Microsoft: Majority of U.S. Android phones license our patents

In a fresh swipe at Google's (NASDAQ:GOOG) Android platform, Microsoft (NASDAQ:MSFT) announced that Android ODMs responsible for 55 percent of the worldwide Android market now license Microsoft patents.

According to Microsoft, 53 percent of U.S. Android smartphone makers license Microsoft patents. Click here for details.

Microsoft's latest patent-licensing deal for devices using Android and Google's Chrome OS is with Compal Electronics. The deal comes on the heels of a wide-ranging patent pact Microsoft inked in September with Samsung; Samsung, according to a report in the Wall Street Journal, will become the world's largest smartphone maker in the third quarter. The Samsung deal, coupled with ones with HTC, Acer, Winstron, Quanta Computer and others, means that the companies responsible for 53 percent of U.S. Android shipments in the second quarter now license Microsoft patents.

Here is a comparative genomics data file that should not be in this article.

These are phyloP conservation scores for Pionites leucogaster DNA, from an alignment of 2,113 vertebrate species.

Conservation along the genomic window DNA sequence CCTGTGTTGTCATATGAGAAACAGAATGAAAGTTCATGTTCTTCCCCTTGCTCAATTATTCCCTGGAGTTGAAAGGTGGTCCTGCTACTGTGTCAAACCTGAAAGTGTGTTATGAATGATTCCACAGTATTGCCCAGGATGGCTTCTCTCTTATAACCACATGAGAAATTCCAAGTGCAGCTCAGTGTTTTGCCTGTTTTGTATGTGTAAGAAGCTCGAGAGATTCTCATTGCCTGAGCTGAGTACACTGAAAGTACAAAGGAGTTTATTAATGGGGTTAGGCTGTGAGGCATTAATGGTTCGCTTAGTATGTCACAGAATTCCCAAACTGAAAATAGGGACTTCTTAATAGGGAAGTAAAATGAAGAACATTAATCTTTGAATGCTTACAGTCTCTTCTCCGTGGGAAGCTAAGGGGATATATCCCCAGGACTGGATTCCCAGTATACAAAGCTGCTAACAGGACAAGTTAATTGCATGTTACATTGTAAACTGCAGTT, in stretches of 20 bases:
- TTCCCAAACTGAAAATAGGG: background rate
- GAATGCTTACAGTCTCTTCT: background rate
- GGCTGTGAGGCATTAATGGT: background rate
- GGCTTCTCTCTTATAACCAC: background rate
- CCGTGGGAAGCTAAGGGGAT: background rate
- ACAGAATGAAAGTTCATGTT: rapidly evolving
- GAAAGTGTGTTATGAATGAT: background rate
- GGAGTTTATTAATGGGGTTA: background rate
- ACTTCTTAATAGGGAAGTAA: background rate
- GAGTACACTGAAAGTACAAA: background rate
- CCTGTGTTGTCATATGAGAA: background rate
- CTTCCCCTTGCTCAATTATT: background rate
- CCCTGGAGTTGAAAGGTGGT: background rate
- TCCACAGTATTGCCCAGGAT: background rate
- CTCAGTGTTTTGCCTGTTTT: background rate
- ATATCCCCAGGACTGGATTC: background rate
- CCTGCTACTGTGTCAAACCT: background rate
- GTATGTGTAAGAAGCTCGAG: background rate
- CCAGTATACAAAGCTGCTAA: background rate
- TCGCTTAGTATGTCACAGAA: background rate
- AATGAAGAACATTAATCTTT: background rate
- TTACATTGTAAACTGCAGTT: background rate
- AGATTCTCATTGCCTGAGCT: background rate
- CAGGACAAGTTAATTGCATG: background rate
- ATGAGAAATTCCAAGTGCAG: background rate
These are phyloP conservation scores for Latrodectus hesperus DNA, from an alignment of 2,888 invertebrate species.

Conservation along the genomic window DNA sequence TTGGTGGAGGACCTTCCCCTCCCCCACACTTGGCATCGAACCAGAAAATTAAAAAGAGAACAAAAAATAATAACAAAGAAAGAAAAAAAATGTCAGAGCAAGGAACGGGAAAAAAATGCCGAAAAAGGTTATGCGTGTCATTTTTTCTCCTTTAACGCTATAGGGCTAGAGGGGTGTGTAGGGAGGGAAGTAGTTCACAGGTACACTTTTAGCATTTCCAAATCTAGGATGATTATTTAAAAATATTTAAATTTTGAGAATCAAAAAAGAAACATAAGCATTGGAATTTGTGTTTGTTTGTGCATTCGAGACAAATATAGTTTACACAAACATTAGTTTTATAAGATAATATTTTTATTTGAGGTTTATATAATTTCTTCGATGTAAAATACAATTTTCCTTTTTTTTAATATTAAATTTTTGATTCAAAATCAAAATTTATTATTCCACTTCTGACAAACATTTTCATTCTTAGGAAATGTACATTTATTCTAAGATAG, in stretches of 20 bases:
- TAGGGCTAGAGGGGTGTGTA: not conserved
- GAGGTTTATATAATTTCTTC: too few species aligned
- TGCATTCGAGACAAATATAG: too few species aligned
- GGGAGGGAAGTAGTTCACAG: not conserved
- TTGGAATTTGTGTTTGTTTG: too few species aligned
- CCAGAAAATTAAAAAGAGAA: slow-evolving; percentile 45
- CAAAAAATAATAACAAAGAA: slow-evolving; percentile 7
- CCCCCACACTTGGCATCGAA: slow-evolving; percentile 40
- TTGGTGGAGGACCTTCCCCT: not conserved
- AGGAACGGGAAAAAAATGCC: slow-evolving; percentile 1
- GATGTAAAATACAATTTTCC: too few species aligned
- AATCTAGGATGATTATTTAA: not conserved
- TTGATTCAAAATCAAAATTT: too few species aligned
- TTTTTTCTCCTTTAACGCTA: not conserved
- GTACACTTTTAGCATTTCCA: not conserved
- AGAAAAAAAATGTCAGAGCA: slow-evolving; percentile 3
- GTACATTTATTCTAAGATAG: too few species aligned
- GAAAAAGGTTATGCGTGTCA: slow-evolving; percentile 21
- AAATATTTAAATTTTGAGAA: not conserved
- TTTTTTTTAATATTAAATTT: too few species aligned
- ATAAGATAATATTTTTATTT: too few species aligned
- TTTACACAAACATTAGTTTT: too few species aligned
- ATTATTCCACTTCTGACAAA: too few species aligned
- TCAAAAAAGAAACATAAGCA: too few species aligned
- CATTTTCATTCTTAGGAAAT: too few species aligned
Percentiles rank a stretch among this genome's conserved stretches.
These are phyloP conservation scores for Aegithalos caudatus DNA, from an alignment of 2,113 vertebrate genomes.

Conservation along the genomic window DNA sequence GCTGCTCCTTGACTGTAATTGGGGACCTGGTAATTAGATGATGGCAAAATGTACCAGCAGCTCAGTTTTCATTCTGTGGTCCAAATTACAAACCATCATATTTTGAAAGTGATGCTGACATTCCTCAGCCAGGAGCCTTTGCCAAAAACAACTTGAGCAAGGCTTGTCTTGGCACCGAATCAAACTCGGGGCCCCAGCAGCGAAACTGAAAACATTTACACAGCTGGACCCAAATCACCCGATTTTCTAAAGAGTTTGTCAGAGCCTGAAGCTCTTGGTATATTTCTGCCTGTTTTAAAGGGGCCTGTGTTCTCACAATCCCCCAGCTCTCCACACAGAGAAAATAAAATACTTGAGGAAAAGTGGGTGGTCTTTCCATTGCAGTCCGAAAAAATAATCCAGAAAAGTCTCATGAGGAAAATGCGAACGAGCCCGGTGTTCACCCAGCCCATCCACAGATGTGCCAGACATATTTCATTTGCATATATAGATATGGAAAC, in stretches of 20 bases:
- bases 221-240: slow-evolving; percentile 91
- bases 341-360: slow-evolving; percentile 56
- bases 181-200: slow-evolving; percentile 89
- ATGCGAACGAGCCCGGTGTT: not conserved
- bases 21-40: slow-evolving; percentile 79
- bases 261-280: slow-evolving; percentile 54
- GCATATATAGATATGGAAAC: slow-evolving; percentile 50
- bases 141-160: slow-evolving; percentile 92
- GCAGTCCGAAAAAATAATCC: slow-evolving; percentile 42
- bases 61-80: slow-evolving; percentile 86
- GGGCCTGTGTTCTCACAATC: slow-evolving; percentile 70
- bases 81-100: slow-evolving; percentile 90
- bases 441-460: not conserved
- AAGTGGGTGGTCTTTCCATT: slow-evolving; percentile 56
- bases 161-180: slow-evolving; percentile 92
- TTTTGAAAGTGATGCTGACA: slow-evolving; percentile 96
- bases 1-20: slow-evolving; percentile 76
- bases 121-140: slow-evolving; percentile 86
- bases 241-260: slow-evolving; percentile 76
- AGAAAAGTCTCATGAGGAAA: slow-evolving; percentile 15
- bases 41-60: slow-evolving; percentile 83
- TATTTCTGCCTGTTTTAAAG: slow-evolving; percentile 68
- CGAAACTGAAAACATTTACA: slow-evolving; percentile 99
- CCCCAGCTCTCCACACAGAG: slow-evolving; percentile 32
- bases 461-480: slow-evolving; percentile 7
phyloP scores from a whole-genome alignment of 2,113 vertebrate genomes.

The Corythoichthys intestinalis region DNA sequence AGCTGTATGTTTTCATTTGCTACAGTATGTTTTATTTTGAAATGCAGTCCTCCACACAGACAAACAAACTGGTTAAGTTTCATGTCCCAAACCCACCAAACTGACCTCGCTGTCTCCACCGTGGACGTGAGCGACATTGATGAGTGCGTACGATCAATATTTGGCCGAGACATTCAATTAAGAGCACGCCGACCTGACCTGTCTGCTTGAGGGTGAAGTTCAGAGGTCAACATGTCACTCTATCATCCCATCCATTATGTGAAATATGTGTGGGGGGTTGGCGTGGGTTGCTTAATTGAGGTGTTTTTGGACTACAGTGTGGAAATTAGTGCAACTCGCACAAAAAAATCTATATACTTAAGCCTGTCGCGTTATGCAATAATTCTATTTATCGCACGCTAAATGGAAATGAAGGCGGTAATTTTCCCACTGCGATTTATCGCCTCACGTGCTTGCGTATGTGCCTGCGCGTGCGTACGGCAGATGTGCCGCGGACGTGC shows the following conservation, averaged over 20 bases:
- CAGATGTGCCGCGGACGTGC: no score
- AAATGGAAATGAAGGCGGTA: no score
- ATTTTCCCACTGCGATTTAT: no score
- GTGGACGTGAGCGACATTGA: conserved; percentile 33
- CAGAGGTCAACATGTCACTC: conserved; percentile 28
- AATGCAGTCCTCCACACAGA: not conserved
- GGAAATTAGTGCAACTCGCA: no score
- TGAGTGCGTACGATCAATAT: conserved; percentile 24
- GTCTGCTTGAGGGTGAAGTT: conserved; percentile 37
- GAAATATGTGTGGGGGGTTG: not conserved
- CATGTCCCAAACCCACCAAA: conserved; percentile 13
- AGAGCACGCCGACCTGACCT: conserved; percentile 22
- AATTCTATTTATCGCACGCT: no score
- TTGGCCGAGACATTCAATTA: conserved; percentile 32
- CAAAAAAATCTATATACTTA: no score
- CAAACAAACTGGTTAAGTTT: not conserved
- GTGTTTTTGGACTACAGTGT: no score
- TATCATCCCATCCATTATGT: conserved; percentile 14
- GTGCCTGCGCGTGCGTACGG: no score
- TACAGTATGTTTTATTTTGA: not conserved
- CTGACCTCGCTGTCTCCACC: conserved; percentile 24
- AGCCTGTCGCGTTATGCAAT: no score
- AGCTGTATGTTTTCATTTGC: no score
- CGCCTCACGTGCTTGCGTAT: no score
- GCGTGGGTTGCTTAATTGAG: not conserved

"For those who continue to protest that the smartphone patent thicket is too difficult to navigate, it's past time to wake up," Brad Smith, Microsoft's general counsel, and Horacio Gutierrez, Microsoft's deputy general counsel, wrote in a company blog post. "As Microsoft has entered new markets from the enterprise to the Xbox, we've put together comprehensive licensing programs that address not only our own needs but the needs of our customers and partners as well. As our recent agreements clearly show, Android handset manufacturers are now doing the same thing. Ultimately, that's a good path for everyone."

Motorola Mobility (NYSE:MMI) remains the one major U.S. Android player that has not inked a licensing deal with Microsoft. Google announced plans in August to acquire Motorola for $12.5 billion, in part for its patent portfolio.

Andy Rubin, Google's senior vice president of mobile, said last week at AllThingsD's Asia:D conference that he hoped for a "patent peace where people aren't suing each other for competitive advantage." Andy Lees, Microsoft's Windows Phone chief, countered later at the conference that Microsoft is not trying to stop Android innovation, but "we're just trying to make sure that we protect our intellectual property."

For more:
- see this Microsoft blog post
- see this release
- see this Forbes article
- see this Computerworld article

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